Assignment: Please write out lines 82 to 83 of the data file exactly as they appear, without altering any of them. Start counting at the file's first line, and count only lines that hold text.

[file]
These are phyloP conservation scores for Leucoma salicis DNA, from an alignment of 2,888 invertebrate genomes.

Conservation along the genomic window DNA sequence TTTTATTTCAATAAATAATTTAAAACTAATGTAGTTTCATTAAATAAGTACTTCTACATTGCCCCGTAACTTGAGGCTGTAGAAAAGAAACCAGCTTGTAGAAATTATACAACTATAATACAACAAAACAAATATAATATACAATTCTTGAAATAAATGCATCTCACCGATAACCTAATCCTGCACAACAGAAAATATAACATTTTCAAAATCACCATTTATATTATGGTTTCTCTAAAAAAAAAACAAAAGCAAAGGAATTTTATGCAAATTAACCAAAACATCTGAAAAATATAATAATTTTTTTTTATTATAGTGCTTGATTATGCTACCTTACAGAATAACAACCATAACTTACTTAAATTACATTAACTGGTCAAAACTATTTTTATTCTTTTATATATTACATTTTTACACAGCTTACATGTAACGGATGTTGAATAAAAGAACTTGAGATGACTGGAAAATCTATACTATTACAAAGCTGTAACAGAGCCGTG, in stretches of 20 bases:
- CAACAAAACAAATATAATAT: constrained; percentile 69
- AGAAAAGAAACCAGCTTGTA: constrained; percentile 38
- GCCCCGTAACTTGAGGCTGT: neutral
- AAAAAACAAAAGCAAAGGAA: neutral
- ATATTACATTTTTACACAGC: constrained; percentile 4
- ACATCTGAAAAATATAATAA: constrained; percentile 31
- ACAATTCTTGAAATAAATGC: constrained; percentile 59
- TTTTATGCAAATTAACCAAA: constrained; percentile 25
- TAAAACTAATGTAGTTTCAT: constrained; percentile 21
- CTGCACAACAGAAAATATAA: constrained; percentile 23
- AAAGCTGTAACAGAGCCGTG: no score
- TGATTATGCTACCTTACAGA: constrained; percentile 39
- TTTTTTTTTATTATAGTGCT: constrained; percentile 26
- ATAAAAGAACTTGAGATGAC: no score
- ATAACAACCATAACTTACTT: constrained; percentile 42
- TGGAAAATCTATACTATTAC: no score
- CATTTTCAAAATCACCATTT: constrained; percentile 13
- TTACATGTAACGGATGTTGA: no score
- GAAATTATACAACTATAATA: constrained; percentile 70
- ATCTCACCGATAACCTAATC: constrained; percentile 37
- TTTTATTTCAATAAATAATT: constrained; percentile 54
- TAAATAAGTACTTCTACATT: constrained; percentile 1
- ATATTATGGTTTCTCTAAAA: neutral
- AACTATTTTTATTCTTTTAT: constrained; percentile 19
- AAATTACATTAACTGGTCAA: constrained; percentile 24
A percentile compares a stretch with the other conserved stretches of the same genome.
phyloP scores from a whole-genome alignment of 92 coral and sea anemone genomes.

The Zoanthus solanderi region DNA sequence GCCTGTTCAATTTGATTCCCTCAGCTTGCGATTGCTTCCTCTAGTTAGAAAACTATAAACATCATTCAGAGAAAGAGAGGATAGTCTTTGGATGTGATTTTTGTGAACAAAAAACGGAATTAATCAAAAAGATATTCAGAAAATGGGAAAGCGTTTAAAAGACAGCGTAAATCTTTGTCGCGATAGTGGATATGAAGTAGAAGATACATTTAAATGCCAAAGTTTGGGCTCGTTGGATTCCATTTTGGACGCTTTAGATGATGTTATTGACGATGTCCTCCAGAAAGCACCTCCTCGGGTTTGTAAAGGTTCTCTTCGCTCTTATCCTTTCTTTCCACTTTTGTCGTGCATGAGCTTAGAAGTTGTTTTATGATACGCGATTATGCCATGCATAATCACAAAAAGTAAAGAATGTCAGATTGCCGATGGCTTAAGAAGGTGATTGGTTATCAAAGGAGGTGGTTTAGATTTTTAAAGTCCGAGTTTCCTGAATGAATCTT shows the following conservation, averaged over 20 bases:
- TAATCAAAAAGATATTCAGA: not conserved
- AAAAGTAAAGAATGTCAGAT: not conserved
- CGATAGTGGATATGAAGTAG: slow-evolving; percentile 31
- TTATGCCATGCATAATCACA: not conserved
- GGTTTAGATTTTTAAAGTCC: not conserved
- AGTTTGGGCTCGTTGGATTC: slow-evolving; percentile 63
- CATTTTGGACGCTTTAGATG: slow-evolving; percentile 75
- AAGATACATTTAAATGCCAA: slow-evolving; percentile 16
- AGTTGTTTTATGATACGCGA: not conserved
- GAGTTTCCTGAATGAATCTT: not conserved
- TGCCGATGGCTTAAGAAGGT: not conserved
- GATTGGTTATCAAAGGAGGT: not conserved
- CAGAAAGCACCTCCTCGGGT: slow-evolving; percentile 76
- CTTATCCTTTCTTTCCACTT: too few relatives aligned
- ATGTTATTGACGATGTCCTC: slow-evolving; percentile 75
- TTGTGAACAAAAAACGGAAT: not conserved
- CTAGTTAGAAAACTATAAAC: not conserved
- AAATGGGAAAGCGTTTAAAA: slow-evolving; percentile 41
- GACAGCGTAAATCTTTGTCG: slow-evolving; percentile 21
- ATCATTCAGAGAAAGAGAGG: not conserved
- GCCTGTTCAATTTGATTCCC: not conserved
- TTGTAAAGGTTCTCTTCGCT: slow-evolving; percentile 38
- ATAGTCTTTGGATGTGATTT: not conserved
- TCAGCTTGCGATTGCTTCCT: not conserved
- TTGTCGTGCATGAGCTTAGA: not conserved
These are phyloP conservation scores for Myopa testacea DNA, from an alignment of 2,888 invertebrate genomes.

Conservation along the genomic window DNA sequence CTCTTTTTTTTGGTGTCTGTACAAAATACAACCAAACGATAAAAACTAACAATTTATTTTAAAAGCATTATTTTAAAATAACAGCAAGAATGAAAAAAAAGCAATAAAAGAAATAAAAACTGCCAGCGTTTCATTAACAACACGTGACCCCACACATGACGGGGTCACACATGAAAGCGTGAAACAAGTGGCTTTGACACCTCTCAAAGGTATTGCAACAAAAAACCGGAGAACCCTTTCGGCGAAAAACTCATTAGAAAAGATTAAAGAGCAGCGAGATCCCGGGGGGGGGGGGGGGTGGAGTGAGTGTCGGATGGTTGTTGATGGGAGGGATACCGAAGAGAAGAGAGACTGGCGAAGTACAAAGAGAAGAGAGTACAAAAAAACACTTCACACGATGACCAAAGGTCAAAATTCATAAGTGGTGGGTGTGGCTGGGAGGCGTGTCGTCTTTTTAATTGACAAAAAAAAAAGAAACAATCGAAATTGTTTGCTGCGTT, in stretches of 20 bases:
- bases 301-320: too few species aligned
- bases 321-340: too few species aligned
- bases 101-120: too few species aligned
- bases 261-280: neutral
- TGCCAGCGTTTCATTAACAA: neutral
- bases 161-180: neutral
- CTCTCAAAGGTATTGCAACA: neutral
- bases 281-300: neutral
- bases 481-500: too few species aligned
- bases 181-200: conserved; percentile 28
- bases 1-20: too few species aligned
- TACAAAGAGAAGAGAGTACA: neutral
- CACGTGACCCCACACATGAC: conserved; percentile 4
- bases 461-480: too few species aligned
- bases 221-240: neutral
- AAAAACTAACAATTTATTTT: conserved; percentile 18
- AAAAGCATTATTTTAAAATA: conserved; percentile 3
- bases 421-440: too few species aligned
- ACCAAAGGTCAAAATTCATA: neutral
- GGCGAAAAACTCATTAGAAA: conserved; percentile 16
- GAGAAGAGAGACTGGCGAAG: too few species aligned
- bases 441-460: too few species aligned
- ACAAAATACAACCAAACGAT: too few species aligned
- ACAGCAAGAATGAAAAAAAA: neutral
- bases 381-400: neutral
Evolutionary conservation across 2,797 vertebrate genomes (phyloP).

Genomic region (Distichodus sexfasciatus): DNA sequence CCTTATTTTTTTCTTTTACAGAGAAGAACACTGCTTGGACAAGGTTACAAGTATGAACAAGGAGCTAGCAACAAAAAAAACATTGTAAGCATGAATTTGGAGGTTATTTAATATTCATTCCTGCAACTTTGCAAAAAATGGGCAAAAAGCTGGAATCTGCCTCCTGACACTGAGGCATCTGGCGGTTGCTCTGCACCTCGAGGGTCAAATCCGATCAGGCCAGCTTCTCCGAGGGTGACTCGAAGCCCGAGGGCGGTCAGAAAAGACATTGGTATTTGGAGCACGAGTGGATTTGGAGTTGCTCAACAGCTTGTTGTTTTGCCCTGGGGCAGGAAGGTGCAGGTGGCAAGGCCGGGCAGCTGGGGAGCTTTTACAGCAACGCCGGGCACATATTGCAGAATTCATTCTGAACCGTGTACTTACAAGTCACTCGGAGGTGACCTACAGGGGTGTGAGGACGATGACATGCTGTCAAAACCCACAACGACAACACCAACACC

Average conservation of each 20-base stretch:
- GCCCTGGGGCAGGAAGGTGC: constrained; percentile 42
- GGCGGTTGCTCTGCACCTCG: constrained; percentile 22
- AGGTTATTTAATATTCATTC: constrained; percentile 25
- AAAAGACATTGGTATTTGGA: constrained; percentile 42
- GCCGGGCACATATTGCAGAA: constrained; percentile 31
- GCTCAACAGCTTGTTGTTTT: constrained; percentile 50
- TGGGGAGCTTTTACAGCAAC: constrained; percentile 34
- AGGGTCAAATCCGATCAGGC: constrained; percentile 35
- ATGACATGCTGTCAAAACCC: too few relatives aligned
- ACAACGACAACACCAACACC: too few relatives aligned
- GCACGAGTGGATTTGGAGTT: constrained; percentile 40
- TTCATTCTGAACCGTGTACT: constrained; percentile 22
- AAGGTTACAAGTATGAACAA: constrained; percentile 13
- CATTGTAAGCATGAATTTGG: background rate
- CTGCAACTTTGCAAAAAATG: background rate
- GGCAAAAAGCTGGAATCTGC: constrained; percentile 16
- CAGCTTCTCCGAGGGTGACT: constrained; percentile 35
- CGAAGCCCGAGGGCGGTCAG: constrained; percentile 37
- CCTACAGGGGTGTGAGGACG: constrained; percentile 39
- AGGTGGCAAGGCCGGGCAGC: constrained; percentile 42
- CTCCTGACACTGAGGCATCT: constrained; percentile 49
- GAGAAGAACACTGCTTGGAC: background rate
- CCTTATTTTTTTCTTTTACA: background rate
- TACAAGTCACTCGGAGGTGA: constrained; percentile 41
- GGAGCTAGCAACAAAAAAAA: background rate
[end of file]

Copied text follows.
- bases 381-400: neutral
Evolutionary conservation across 2,797 vertebrate genomes (phyloP).